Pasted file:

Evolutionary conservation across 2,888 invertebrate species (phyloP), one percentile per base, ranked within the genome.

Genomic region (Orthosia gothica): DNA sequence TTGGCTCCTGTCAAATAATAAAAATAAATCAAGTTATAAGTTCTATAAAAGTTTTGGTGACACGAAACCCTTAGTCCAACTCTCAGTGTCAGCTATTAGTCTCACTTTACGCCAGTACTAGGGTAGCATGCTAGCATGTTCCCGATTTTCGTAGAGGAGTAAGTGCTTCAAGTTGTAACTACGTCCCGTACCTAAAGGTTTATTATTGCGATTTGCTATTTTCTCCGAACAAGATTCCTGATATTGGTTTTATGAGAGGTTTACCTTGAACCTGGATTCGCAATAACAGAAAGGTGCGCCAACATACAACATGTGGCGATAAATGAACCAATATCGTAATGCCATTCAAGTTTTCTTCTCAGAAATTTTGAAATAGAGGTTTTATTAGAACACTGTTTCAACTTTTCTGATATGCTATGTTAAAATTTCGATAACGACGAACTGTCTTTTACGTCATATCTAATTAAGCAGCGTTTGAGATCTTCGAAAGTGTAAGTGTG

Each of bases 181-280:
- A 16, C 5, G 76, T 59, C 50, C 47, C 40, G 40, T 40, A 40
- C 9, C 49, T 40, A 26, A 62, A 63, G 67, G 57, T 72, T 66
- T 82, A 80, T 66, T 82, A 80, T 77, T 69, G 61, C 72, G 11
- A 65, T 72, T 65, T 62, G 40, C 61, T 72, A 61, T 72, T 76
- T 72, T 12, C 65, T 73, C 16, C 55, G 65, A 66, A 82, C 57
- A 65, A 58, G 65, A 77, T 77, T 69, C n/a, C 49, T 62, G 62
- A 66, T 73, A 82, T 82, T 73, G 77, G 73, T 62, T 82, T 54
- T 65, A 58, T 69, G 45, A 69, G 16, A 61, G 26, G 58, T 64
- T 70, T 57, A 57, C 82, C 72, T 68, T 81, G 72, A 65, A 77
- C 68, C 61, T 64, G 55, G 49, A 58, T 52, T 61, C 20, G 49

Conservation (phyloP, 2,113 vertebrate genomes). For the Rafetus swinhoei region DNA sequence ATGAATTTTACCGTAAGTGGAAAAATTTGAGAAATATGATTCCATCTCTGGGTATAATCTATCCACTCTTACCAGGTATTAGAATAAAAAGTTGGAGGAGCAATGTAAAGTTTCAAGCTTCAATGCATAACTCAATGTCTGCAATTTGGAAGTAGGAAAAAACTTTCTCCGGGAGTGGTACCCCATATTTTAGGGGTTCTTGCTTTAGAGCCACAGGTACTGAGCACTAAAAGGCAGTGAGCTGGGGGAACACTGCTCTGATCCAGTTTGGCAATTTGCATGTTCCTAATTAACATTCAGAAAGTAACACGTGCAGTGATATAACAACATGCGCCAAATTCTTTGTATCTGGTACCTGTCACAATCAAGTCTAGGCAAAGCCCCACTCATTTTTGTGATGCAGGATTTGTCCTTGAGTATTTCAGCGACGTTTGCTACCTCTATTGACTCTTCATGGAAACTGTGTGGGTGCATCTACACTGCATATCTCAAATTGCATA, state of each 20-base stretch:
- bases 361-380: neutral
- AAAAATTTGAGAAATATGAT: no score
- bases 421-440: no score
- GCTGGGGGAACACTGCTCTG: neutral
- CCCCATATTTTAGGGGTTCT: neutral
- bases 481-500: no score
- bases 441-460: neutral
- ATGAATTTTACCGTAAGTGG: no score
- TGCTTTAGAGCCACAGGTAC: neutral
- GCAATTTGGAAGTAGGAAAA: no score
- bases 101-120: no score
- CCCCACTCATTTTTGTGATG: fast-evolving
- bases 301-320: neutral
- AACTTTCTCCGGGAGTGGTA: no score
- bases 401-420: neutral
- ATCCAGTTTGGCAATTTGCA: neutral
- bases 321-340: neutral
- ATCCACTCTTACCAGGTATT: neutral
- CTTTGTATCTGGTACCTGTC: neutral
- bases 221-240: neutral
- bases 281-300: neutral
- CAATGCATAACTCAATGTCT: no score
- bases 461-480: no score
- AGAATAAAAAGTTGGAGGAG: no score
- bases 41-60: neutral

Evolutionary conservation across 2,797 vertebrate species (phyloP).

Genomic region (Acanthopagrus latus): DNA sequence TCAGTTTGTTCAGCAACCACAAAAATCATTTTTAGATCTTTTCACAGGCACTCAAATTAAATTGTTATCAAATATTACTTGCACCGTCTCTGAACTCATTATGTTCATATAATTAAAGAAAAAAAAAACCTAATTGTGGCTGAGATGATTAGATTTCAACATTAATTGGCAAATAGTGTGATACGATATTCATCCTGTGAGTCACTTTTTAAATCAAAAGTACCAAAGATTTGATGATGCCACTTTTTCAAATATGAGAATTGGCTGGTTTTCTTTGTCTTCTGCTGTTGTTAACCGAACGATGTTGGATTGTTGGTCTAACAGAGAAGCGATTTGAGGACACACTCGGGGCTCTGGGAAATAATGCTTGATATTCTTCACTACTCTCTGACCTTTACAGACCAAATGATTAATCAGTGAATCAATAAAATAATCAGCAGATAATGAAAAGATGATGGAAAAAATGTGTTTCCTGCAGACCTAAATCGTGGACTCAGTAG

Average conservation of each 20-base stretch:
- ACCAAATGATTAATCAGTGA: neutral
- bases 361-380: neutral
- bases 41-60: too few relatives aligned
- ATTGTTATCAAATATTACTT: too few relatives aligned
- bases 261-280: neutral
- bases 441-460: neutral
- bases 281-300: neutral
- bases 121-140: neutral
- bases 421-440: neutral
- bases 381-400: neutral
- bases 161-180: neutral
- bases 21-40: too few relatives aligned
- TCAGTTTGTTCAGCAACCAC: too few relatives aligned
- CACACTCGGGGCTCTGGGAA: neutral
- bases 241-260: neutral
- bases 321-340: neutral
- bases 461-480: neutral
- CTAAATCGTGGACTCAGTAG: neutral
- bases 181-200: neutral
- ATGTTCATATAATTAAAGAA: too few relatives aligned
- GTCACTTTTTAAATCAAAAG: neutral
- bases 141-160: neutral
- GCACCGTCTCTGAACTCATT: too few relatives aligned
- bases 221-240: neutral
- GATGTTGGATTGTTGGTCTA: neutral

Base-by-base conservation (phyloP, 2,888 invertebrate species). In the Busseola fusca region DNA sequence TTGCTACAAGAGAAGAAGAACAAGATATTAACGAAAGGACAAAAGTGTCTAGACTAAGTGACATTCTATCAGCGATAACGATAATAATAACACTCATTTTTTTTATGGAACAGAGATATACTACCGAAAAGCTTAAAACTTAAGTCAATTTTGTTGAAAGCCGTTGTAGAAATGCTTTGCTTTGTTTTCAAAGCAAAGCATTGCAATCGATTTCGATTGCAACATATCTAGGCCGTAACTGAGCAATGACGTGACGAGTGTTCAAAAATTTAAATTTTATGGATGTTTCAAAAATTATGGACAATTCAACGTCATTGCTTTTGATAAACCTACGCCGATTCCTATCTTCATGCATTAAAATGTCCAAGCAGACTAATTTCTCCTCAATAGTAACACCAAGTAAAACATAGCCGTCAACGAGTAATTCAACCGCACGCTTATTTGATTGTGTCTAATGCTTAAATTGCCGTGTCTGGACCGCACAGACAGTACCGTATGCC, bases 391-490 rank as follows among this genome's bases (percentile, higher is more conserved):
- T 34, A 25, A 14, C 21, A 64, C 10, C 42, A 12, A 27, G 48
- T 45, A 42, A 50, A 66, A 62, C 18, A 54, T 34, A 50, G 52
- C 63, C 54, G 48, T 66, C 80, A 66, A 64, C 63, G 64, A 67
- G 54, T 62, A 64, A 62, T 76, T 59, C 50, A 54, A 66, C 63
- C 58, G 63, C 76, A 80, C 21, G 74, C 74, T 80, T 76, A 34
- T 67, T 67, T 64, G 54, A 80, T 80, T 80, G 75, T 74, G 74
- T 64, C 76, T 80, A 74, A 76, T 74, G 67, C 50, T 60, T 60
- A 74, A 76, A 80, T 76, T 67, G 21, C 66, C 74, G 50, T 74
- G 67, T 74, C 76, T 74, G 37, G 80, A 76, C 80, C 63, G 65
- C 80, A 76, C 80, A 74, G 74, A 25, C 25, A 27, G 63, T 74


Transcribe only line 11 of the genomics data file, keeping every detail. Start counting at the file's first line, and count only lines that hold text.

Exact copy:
- T 65, A 58, T 69, G 45, A 69, G 16, A 61, G 26, G 58, T 64